He can’t look me in the eye just yet.
I’m five foot seven, after all, and he’s still only 11.
But his feet are decidedly bigger than mine. His legs are as long as his dad’s. And I’ve caught him examining his abs at various angles in a hand mirror.
He’s growing up, this man-child of mine, and he’s headed to middle school this year.
For the most part, I have no worries about this. Confident, clever, and self-assured, A. is the kind of kid who acclimates easily. He is unafraid to ask questions and has an excellent memory. I needn’t worry about him getting lost or overwhelmed.
Despite his awkward social start in life, he’s found his way there, too, and is well-liked by his peers. The boys respect his brain and speed and the girls mostly gush about “how tall!!!” he is. So I don’t really worry about that, either.
He’ll do fine. I know this. He knows this, too.
He pushes his watermelon around his plate, picking up some of the cinnamon sugar that scattered from his toast. I cringe inwardly at the thought of how sweet that must be, but keep my expression mild.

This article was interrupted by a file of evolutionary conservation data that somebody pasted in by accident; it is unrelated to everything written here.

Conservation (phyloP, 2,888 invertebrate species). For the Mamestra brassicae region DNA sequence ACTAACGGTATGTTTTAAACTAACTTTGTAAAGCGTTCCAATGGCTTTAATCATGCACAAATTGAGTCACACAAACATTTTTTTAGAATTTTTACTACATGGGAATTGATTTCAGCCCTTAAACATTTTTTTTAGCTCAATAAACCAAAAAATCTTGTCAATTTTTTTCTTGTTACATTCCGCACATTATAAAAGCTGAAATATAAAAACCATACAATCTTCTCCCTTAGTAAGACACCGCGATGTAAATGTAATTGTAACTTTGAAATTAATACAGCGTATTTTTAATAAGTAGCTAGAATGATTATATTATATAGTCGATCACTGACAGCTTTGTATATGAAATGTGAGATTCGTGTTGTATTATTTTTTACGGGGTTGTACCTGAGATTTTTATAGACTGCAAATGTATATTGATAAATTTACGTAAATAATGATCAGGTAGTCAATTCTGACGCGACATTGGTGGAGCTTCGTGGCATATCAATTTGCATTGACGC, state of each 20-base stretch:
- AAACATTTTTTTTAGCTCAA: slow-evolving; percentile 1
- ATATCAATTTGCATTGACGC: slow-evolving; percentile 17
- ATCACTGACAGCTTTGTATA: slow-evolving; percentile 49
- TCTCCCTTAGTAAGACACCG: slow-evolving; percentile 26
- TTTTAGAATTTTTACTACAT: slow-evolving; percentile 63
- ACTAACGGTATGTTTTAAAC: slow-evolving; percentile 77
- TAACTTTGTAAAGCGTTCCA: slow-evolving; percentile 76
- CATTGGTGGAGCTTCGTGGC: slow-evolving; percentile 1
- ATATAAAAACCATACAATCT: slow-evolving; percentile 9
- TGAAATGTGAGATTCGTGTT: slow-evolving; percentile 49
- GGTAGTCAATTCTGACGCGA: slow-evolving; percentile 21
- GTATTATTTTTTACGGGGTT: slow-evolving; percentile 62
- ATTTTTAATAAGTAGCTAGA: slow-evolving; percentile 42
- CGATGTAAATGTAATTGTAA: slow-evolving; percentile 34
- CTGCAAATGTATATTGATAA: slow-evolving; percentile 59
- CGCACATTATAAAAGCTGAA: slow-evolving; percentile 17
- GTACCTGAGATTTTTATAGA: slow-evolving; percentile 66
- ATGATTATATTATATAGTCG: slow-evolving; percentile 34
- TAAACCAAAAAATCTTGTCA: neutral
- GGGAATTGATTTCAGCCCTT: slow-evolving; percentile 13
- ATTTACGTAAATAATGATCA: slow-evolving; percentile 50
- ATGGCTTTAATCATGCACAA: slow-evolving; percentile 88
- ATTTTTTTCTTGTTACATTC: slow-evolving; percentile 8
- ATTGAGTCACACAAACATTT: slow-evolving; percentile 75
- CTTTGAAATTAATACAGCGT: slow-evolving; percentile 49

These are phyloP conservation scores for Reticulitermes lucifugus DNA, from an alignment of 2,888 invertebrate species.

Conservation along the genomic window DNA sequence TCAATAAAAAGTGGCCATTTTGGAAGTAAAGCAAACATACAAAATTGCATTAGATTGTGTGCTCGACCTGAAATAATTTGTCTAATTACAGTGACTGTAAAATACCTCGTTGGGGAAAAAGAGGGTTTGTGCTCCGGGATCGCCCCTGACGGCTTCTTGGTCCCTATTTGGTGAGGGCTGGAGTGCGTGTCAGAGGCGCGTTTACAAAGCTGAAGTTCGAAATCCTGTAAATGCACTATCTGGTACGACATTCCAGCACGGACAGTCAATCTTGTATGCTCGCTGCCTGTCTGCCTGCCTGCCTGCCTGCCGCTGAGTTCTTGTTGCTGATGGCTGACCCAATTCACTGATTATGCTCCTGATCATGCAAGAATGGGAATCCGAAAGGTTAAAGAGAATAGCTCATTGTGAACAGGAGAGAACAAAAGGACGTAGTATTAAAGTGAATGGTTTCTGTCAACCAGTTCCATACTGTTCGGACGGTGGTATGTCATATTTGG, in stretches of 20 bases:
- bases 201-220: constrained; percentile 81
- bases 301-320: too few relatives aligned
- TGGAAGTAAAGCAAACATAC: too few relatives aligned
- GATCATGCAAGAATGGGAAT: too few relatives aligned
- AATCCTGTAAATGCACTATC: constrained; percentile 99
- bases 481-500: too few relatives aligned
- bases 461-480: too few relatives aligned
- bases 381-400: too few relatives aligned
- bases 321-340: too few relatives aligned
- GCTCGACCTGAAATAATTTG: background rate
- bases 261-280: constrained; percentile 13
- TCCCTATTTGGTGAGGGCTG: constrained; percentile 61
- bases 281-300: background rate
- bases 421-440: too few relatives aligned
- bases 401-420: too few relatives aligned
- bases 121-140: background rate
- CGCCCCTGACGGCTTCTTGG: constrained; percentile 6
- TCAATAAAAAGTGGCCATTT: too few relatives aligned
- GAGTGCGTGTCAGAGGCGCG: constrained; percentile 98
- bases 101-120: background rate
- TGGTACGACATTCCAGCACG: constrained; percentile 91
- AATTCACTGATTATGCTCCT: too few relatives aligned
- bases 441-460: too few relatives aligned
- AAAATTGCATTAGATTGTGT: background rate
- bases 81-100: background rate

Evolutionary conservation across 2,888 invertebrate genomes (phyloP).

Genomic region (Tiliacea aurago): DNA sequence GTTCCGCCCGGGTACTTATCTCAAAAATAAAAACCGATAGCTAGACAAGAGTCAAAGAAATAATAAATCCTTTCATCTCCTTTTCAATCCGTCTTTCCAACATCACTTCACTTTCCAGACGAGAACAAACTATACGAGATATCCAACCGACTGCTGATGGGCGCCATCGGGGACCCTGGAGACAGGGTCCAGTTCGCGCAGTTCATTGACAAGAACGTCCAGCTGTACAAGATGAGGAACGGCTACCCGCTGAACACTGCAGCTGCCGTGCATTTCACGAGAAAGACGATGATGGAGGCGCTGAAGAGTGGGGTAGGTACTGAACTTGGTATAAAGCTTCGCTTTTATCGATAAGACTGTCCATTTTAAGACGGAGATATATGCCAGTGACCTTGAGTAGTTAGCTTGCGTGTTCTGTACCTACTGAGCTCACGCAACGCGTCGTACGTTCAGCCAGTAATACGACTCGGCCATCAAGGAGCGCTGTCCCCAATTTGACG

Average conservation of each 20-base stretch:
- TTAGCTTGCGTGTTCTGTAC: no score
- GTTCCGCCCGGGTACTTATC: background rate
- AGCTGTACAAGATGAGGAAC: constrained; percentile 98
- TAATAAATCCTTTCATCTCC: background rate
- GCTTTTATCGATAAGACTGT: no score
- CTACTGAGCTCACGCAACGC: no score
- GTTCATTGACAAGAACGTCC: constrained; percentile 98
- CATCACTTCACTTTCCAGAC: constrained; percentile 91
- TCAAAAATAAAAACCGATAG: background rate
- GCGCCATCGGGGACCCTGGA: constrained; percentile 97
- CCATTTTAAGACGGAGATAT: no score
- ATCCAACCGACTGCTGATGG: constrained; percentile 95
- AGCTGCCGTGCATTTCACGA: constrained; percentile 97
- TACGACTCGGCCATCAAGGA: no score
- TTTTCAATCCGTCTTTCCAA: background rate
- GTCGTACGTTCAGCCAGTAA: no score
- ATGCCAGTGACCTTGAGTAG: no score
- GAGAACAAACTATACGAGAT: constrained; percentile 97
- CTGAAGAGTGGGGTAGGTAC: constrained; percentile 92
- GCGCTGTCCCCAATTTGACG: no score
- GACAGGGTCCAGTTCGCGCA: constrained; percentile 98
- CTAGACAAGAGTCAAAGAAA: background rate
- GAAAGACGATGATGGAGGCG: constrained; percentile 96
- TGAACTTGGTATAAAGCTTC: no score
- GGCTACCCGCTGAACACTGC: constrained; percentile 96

“I don’t know if I’m excited about it or not, Mom. The whole going to middle school thing.”
I look up, inviting more, without saying anything.
“On the one hand, I can’t wait to join the cross country team and get home from school earlier. That’s cool. But, you know… we only get a really short recess in 6th grade. And… I don’t know… I just want to be a kid. The whole being a kid thing… I don’t want that to stop.”
I walk over to stand next to him. Kiss his cheek because I can’t stretch to kiss the top of his head anymore. Yank him against my side.
“You’re still a kid, buddy. I know that. You know that. And the middle school knows that, too. You’re gonna do awesome.”
He moseys off to find his sisters, his lanky, loping form crossing the room in a staggeringly small number of steps.
And I swallow hard.
He IS going to do awesome.
Let’s see how his mama does.